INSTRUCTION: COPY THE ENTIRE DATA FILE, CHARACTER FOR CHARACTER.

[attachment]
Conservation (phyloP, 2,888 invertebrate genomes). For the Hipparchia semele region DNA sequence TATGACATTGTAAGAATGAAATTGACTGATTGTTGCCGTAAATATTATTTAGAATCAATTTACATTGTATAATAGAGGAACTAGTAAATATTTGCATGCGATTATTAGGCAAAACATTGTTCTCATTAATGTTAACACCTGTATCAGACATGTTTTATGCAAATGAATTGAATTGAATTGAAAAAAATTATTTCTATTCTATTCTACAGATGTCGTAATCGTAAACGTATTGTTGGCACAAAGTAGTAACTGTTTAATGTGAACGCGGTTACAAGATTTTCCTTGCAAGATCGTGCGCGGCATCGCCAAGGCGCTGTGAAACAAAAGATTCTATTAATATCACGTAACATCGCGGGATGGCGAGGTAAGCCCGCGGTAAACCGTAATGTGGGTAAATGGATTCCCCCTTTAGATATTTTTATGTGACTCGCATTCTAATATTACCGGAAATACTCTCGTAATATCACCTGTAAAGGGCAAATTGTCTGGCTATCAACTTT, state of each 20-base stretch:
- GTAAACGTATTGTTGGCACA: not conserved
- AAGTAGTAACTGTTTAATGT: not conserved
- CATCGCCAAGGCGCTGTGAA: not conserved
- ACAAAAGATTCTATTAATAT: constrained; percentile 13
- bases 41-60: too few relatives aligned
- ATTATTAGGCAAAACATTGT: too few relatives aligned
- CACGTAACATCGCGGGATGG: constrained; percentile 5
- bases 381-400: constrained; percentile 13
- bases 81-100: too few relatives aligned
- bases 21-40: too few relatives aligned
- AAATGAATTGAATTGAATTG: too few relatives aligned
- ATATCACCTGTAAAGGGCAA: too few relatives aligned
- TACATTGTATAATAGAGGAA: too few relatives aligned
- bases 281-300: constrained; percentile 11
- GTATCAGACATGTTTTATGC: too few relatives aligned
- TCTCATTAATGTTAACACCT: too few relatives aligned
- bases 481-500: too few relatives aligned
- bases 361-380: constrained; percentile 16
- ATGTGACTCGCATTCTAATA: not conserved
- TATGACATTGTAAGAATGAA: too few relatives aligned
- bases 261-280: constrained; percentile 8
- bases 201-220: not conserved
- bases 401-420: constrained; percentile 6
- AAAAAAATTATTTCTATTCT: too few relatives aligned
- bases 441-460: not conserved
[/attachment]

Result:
Conservation (phyloP, 2,888 invertebrate genomes). For the Hipparchia semele region DNA sequence TATGACATTGTAAGAATGAAATTGACTGATTGTTGCCGTAAATATTATTTAGAATCAATTTACATTGTATAATAGAGGAACTAGTAAATATTTGCATGCGATTATTAGGCAAAACATTGTTCTCATTAATGTTAACACCTGTATCAGACATGTTTTATGCAAATGAATTGAATTGAATTGAAAAAAATTATTTCTATTCTATTCTACAGATGTCGTAATCGTAAACGTATTGTTGGCACAAAGTAGTAACTGTTTAATGTGAACGCGGTTACAAGATTTTCCTTGCAAGATCGTGCGCGGCATCGCCAAGGCGCTGTGAAACAAAAGATTCTATTAATATCACGTAACATCGCGGGATGGCGAGGTAAGCCCGCGGTAAACCGTAATGTGGGTAAATGGATTCCCCCTTTAGATATTTTTATGTGACTCGCATTCTAATATTACCGGAAATACTCTCGTAATATCACCTGTAAAGGGCAAATTGTCTGGCTATCAACTTT, state of each 20-base stretch:
- GTAAACGTATTGTTGGCACA: not conserved
- AAGTAGTAACTGTTTAATGT: not conserved
- CATCGCCAAGGCGCTGTGAA: not conserved
- ACAAAAGATTCTATTAATAT: constrained; percentile 13
- bases 41-60: too few relatives aligned
- ATTATTAGGCAAAACATTGT: too few relatives aligned
- CACGTAACATCGCGGGATGG: constrained; percentile 5
- bases 381-400: constrained; percentile 13
- bases 81-100: too few relatives aligned
- bases 21-40: too few relatives aligned
- AAATGAATTGAATTGAATTG: too few relatives aligned
- ATATCACCTGTAAAGGGCAA: too few relatives aligned
- TACATTGTATAATAGAGGAA: too few relatives aligned
- bases 281-300: constrained; percentile 11
- GTATCAGACATGTTTTATGC: too few relatives aligned
- TCTCATTAATGTTAACACCT: too few relatives aligned
- bases 481-500: too few relatives aligned
- bases 361-380: constrained; percentile 16
- ATGTGACTCGCATTCTAATA: not conserved
- TATGACATTGTAAGAATGAA: too few relatives aligned
- bases 261-280: constrained; percentile 8
- bases 201-220: not conserved
- bases 401-420: constrained; percentile 6
- AAAAAAATTATTTCTATTCT: too few relatives aligned
- bases 441-460: not conserved